TurkeyTimer draws upon algorithms from sources that include Essentials of Cooking and The New Doubleday Cookbook to figure out how long it will take for your turkey to cook. You enter the weight of the bird and pick a desired internal temperature (145 degrees cooking in a 325-degree oven or 180 degrees in a 350-degree hotbox), and TurkeyTimer calculates the cook time. You have the option of adjusting for basting and stuffing if you prefer those unsavory options. (Note: The author of this review is a card-carrying member of the anti-stuffing camp.) The app displays an analog watch that counts down the cook time, along with screens that show the estimated temperature and browning of your bird.
“Estimated” is the key word in that sentence. Every oven is different, and not every turkey cooks precisely at 20 to 30 minutes per pound. Even the makers of TurkeyTimer tell you to use the app in conjunction with an actual thermometer to ensure your bird doesn’t wind up undercooked or a dry wasteland of flavor. Personally, I’d never cook a turkey without first sticking a trusty probe thermometer into the breast meat, so that I can remove the bird when it reaches 161 degrees, per the instructions in this excellent turkey recipe.
But that’s not the biggest problem with TurkeyTimer, nor is it the decision to use a nifty-looking analog timer when a digital readout would be easier to read. (I also had problems with the app crashing when I tried to set cook times during my testing, but your mileage may vary.) Rather, it’s the fact that you have to keep the app open to get any use from it. Oh, TurkeyTimer will keep counting down if you leave the app to answer a phone call or check your mail or do whatever it is to pass the time while your turkey is browning. But you need to have the app open when time winds down in order to hear the alarm. (It’s the sound of a turkey gobbling by default, though you have other choices, including a vibrate option.) Leaving an app open for the two-to-three hours it might take to cook a turkey is a recipe for draining your iPhone’s battery.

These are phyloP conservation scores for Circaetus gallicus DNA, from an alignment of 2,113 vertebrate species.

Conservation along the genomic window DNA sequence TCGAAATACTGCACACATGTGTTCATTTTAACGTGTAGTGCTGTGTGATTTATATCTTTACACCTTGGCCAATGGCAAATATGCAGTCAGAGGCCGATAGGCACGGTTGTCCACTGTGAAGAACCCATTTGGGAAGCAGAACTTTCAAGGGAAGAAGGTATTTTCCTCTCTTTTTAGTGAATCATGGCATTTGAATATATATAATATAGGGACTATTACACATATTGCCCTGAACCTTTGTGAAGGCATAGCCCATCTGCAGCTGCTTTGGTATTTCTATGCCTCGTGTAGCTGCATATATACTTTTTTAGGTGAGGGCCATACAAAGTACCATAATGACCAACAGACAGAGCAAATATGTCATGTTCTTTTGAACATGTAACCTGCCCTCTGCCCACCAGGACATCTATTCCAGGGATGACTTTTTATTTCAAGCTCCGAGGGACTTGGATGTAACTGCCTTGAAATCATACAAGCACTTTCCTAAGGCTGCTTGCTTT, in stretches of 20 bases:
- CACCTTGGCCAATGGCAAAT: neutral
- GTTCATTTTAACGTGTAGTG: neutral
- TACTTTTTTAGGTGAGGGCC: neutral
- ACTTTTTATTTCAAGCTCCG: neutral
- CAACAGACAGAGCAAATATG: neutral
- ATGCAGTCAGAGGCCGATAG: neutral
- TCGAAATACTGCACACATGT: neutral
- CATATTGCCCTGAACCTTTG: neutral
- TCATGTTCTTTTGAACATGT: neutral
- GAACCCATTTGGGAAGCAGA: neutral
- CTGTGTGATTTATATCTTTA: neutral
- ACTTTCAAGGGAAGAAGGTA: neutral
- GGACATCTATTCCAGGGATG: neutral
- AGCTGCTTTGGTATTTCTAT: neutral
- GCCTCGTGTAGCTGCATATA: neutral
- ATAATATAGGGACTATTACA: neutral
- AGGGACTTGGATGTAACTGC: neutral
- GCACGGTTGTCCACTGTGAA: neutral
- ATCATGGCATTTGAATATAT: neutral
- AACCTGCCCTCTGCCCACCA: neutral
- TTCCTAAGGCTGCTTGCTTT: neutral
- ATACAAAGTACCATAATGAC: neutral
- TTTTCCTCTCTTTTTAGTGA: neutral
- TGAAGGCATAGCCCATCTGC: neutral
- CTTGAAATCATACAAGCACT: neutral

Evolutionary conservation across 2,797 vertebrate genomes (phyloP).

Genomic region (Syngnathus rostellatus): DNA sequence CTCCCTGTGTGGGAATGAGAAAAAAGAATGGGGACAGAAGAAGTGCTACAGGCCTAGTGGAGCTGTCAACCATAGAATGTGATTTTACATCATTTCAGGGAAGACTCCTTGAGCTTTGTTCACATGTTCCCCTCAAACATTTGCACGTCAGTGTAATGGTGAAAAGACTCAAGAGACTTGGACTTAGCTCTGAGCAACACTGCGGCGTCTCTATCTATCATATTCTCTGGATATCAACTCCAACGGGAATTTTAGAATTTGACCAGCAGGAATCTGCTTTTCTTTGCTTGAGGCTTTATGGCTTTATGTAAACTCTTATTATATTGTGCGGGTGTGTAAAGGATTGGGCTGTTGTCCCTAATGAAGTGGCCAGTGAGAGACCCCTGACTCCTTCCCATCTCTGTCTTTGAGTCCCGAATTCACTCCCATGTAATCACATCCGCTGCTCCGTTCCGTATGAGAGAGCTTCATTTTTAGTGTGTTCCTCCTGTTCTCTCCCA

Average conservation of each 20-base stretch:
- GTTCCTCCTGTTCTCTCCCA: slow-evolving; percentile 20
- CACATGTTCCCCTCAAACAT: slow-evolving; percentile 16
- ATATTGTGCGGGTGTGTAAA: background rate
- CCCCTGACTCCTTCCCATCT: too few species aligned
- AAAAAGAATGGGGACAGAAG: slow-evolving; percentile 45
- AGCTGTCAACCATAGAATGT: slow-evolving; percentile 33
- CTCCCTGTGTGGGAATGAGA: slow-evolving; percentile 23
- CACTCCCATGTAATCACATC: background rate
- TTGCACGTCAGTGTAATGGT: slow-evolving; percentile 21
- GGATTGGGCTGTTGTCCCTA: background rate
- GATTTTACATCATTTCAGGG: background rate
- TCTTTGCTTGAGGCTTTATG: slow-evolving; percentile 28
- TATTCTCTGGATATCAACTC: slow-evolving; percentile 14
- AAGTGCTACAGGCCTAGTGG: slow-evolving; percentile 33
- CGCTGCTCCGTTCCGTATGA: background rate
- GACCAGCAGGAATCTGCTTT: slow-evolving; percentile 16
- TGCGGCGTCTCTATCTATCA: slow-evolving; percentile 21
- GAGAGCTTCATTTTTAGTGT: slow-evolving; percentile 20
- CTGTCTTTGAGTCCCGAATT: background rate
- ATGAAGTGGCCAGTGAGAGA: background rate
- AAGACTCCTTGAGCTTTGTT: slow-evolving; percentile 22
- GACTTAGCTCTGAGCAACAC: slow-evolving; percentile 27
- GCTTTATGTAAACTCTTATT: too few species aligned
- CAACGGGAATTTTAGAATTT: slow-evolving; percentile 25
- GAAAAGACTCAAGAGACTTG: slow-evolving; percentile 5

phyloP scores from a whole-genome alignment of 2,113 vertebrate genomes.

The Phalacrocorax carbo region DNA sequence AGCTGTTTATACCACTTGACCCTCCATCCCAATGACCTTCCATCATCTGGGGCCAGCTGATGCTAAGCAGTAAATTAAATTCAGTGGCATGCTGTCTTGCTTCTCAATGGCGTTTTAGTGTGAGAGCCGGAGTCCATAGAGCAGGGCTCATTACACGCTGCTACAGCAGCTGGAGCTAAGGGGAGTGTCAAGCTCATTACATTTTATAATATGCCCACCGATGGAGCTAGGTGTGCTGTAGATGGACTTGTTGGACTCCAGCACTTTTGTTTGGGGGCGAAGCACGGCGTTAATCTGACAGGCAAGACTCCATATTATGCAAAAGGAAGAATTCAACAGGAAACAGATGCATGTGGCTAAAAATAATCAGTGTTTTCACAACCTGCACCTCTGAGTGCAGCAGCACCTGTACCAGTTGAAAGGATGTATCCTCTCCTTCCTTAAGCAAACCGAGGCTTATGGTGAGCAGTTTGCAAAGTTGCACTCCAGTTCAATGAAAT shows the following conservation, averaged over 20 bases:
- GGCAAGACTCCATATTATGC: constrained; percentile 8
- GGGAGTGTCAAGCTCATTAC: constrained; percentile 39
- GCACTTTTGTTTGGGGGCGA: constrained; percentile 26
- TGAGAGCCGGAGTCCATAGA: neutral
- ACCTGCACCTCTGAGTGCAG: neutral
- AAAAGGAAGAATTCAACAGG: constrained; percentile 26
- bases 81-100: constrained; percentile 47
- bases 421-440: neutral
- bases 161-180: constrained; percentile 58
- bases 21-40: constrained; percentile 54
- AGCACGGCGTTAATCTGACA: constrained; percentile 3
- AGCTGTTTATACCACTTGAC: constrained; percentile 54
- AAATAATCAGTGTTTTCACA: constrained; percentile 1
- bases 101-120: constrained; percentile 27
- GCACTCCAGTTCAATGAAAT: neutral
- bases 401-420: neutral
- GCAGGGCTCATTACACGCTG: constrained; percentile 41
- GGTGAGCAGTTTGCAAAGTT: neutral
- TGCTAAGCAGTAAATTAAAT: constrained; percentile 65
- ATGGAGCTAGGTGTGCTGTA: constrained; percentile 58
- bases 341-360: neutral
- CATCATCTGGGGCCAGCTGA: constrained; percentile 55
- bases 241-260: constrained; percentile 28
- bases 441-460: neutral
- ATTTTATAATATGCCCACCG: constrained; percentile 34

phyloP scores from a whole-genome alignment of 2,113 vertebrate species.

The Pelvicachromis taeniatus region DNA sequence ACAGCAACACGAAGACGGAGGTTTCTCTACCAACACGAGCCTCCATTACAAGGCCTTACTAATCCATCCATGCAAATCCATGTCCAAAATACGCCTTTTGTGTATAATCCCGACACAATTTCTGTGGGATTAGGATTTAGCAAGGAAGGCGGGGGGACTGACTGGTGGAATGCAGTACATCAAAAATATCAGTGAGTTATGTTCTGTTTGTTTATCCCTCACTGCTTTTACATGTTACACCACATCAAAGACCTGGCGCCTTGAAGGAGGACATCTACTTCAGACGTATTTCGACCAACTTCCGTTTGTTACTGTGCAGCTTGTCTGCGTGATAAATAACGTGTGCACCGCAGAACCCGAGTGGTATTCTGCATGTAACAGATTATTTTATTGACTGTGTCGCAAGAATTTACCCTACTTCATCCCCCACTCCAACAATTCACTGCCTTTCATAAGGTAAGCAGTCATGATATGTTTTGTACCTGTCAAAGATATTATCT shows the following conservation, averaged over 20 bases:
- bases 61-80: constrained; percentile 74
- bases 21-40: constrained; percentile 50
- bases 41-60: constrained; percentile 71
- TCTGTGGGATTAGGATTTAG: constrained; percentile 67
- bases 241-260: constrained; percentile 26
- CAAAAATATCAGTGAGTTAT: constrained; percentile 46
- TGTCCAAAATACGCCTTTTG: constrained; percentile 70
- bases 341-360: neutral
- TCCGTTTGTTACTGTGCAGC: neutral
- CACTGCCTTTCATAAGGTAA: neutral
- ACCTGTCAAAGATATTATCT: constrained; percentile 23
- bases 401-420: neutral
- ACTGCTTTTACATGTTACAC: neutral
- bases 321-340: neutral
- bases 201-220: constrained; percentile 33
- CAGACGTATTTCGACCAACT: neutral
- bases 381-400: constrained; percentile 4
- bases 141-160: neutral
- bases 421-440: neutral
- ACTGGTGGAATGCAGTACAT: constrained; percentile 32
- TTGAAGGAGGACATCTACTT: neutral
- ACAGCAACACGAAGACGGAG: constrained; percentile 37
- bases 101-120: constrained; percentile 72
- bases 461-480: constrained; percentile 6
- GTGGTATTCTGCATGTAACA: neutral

TurkeyTimer is really useful for cooking turkey, and nothing else. Grill Timer has uses beyond the holidays, though it’s plagued by the same inability to run in the background. Like TurkeyTimer, Grill Timer will keep ticking away if you leave the app to do other things on your iPhone or iPod touch. And like TurkeyTimer, you’ll never hear the alarm on Grill Timer unless you’ve got the app open.
That’s a shame because Grill Timer could be a very useful cooking tool. The app provides four separate timers—very handy if you’re cooking multiple dishes at once and have run out of egg timers for tracking how long the potatoes have been simmering or the rolls have been baking. You enter the time (in minutes and seconds), and you can even assign a picture from your iPhone’s camera roll as a helpful visual cue.
The developer made a few decisions I question. Grill Timer’s alarm—a chime that frankly I would have trouble hearing in a noisy kitchen—sounds for only three seconds, and then it stops. Forever. In the app’s release notes, the developer says he was aiming for a timer that stopped without requiring him to touch his iPhone. That’s a reasonable request, for his purposes at least, but when I’m cooking, I want an alarm that keeps sounding in case I didn’t hear it the first time. An option for altering the alarm sound would also be a nice addition.
These changes would certainly make GrillTimer a better app. But it won’t rise to the class of indispensable until it and other timer apps are able to work completely in the background. When that happens, all iPhone users will have cause to give thanks.
[Philip Michaels will be serving a brined turkey this Thursday, as he has for every Thanksgiving since 2001.]